The Thomist: A Speculative Quarterly Review
To take delight in the fact that one is not prevented, under penalty, from taking the long way round or a cul-de-sac is an elation I find it difficult to share. For Thomism can become a shield and an excuse: a shield against disturbing novelties and an excuse for intellectual lethargy. The opera omnia of Aquinas -- and here and there a few Thomists contacted Thomistic texts elsewhere than in citations in manuals -- were treated as if they were an encyclopedia. Somewhere in the more manipulable Parma, if not in the sandwich-board size volumes of the incomplete Leonine edition, was the answer to any question you could succeed in framing; like a lawyer preparing a brief, the dutiful Thomist was assured of his precedents; he had only to marshal the material to fit the special difficulty.
When one wasn't struck by their diversity, one was assailed by the thought that Thomists constituted a kind of international Mafia or Cosa Nostra; the invitation to philosophize which, in the beginning, its attraction undiminished by our vague conception of what it was, seemed a call to a solitary and lonely enterprise suddenly became more like an enrollment in a fraternal elite.
One half expected to be taught the special handclasp. Once at a convention, after I had been teaching for a few years, a nun I had never met before, discovering my past broke into the most conspiratorial smile and whispered, "Ah, you're one of Charlie's boys! Small wonder that it all appears less than enticing to many.
There are not a few anthologies containing sections entitled "Marxism and Thomism. In case it should need overt mention, I wish to make it clear that, with respect to Thomism, I stand no nearer the obscurantist devotees than I do the kookie critics of it. For that is simply not the option and it never was. What I shall be arguing for in what follows is not the "official view"; I am not sure what it is, or indeed if there is one, in the areas we shall explore.
The Creative Retrieval of Saint Thomas Aquinas: Essays in Thomistic Philosophy, New and Old
Thomism has become institutionalized, there is no doubt about that, and it is a matter we shall discuss. But what I shall be doing is expressing one man's response to the clear invitation of the Church that he begin the study of philosophy with St. Thomas Aquinas. That is the side of the matter I shall stress. The invitation is addressed to you and the question is, what will your response be? There is no sense thinking the matter can be dissolved by a sociological analysis of Thomism as an institution.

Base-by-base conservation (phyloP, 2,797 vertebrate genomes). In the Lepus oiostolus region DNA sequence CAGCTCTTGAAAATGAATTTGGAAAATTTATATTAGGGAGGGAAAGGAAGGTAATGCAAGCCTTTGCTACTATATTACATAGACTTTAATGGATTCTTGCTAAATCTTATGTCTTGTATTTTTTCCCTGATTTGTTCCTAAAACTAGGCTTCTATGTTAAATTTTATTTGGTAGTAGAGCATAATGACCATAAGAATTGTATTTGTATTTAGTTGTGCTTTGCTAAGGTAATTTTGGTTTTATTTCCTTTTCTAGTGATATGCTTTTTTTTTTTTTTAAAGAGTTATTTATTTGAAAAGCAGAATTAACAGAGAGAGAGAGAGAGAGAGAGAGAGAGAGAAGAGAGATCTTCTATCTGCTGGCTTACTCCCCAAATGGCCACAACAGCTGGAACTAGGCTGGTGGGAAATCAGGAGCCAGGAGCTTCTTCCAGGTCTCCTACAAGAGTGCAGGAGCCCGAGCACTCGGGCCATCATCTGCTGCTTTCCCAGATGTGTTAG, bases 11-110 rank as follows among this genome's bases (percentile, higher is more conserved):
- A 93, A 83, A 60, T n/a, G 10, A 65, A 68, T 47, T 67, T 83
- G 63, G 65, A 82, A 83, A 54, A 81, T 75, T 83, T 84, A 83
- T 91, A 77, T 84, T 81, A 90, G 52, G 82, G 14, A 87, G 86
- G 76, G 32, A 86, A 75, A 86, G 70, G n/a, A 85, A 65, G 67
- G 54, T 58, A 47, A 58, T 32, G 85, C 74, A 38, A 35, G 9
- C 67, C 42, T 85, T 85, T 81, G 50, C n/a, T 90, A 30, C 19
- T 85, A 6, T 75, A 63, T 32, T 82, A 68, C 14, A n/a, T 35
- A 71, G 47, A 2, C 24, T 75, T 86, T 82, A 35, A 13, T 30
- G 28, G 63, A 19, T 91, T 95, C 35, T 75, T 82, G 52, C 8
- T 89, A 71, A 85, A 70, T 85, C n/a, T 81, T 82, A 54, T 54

You can't let the matter go by arch observations on how they reacted to it. If I wanted to be timely, I could say I am going to stress the existential side of the question. I speak without authority, save that of my arguments and interpretations; I am not attempting to wrap myself in the mantle of orthodoxy, a corner of which I offer you for salvific cover.
But I do hope to dissipate some of the nonsense that has spread over the land. Paint as black a picture as you like of the current situation of Thomism and I feel confident a few more daubs could be added. But remember that the same thing could be done with philosophy, period. The question remains, what next? In recent years a distinction has been drawn between the teaching of St.
Thomas and the Thomistic tradition. Gilson and Fabro, with somewhat different emphases, have insisted on the distinction, both feeling that over the centuries what St. Thomas taught tended to become obscured and distorted in the writings of his followers. This may not seem to be a serious matter, but the fact is that some followers of Thomas greet the eye within the Leonine edition of Aquinas' two summae. Cajetan's commentary on the Summa theologiae and Sylvester of Ferrara's commentary on the Summa contra gentes are printed along with the texts they comment.
Furthermore, both the Cursus philosophicus and the Cursus theologicus of John of St. Thomas have taken on a privileged status as authoritative expositions of the thought of the Angelic Doctor. It is easy to appreciate the dismay felt by one who thinks these commentators have distorted the thought of Aquinas to find their writings almost as accessible and prominent as those of St.
Thomas himself. He would prefer to separate Thomas from the Thomistic tradition, to rescue Aquinas from his followers. Now there can be no question of our entering into this criticism here, but there is a variation on the suggested separation that we can argue for. If it is true that the favor the Church has shown Aquinas does not transfer automatically to his friends and commentators, it is equally true that we need not equate the role Aquinas is meant to play in our intellectual life with past or present curricular interpretations and implementations of that role.
Someday, no doubt, an intrepid historian will be found who will undertake to describe what has happened to St. Manuals almost as lengthy as the Summa theologiae , written in Latin less graceful, played the role of middleman between the student and St. To be sure, they all endeavored to proceed ad mentem Divi Thomae and to encapsulate the thought of the master.
But why, one has to wonder, should Thomas have been treated as if his own as I hope will emerge from the sequel, the author of the present essay writings were lost and only some fragments in the form of quotes, shored against our ruin?